British Democracy in the Gutter

UK Government in Shambles


The government of the UK has been rocked by a scandal that may well constitute the worst peace-time constitutional crisis ever to have afflicted the nation since the days of Oliver Cromwell and his “Rump Parliament”. The reputation of the House of Commons lies in tatters, and the public has expressed – and continues to express – a degree of contempt, outrage, and anger, directed towards the current government and its ministers, that questions the legitimacy of both Houses of Parliament and of the current Cabinet as lawful governmental entities. The prestige of the House of Commons has been dragged into the sewer. Where and when all this will end is uncertain; what is not uncertain, however, is the fury of the taxpayers, stoked by a press that is all too willing to expose the sordid details of this self-inflicted injury. This fury has already led to the almost unprecedented sacking of the Speaker of the House, Michael Martin, following an uprising on the floor of the House on Monday 18 May, in which his authority as Speaker was directly challenged by several of his fellow Members of Parliament, and during which he was literally entreated by those members to step aside, ostensibly in the interests of the reputation of the House. Martin was forced to resign on Tuesday 19 May, becoming the first Speaker to be sacked in more than 300 years as a result of a formal challenge to his authority, joining Sir John Trevor, who was sacked in 1695 for taking bribes. To what extent the pleas for his resignation were motivated by genuine concerns about the legitimacy and reputation of the House, and to what extent these pleas reflected desperate attempts to scapegoat the Speaker and to divert public attention away from those who made them, is something that will never, truly, be known.

What is known, definitively – and what led to these howls of outrage – are the details of the expense claims made by all members of the Houses of Commons and Lords for the years 2004 through 2008. The government fought tooth and nail to prevent even a redacted, edited version of these expense claims from reaching the public domain; however, the High Court handed down a ruling last year that resulted in all MPs being required, under the Freedom of Information Act (FOIA), to publish their expense claims on demand. In January of this year, in what many people saw as a ham-fisted attempt to skirt this ruling, Harriet Harman – leader of the House of Commons, and Deputy Leader of the Labour Party – introduced a proposed new rule that would have exempted expenditure information held by either House of Parliament from the scope of the FOIA; had this rule change taken place, it would have had the effect of overturning the High Court ruling. Campaigners for more openness and transparency in government succeeded in blocking this rule change, flooding the offices of their MPs with emails and telephone calls urging their MPs to oppose the proposed rule change. Notwithstanding this defeat, House Speaker Michael Martin spent in excess of £100,000.00 – of taxpayer money – in yet another failed legal effort to prevent the release of these details in compliance with the FOIA.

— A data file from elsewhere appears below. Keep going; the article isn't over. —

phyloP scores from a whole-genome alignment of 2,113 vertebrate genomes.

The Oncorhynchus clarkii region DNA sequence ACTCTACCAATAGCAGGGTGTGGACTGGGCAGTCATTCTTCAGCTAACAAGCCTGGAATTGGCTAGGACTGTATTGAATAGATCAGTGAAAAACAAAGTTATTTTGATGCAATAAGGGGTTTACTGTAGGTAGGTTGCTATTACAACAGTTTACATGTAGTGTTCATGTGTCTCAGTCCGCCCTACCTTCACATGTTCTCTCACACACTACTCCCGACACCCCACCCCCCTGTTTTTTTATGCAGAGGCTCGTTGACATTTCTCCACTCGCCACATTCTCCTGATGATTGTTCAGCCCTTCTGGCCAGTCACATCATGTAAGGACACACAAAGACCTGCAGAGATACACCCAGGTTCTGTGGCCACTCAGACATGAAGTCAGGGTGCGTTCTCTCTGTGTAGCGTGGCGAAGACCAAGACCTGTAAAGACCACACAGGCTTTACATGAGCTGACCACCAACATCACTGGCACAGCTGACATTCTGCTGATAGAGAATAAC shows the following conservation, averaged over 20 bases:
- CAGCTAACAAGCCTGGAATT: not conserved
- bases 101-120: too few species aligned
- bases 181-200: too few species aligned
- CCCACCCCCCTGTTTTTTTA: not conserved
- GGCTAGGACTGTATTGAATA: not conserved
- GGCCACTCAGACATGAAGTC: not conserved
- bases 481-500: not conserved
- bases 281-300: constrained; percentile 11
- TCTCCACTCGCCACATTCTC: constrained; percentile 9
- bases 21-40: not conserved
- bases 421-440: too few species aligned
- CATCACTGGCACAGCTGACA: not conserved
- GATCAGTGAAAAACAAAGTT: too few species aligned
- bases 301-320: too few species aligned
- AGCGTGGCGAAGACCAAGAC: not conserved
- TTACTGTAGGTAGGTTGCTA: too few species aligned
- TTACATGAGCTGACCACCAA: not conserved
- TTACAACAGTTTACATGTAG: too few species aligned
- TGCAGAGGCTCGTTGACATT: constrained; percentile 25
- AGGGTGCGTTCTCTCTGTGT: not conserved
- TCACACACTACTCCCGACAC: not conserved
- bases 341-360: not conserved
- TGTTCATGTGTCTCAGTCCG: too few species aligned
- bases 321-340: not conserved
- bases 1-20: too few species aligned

The government had planned on releasing the expense reimbursement information in July 2009. Although the government would not have been able to prevent some of the more embarrassing revelations from eventually reaching the light of day, a carefully timed release, issued together with a blueprint for the creation of a more rigorous and better controlled method of reimbursing MPs for their expenses, may have gone a long way towards assuaging the taxpayers’ fury. Holding back on the publication of this information until July would also have enabled Prime Minister Gordon Brown to punish (by demotion) those MPs in positions of extra prestige and responsibility (e.g. Cabinet-level MPs) guilty of the most egregious abuses of the expense reimbursement system.

However, what would have happened in July is academic. The details of the expenses claimed by MPs were leaked to one of the nation’s largest circulation newspapers, “The Daily Telegraph”, about three weeks ago; this newspaper responded by printing the details of the most outrageous abuses of the expense reimbursement system starting on Monday 11 May. This development prevented MPs from spinning the facts and releasing the figures on their own terms. The Telegraph started with Labour (which is currently in power) by releasing the most egregious examples of Labour MPs claiming ludicrous expenses, but made it clear that similar revelations pertaining to Tory and Liberal Democrat MPs would follow in the days ahead, which indeed they did. Within two weeks, Parliament was brought to its knees, crippled by this scandal; taxpayers have called for criminal prosecution of the worst offenders; Michael Martin has resigned; numerous MPs (from all three parties) have resigned; and the leader of the Tories (David Cameron) has proposed a new expense reimbursement system to replace, completely, the old system and to slash the opportunities for fraudulent and extravagant claims.

The following details should give the reader some sense of the abuses that were perpetrated under the current system:

One MP (appropriately named Douglas Hogg) claimed £2,200.00 in expenses for cleaning his moat. Another MP claimed £9,000.00 over a four year period in gardening expenses (including getting rid of garden moles). Another MP claimed for 550 bags of horse manure for his garden. Another MP claimed £1,600.00 for a duck house (shelter) to be put in the middle of his pond. One MP claimed £22,000.00 to pay for dry-rot treatment at her partner’s home. Then there were claims for “tree surgery”, toilet seats, and even porno movies.

The Home Secretary, Jacqui Smith – whose remit includes control of the police forces, the customs, border, and immigration services, and national security – submitted a claim that included a reimbursement request for two porno movies (her husband had allegedly ordered these movies, and she alleged that she had submitted her monthly expense claim form without checking the details).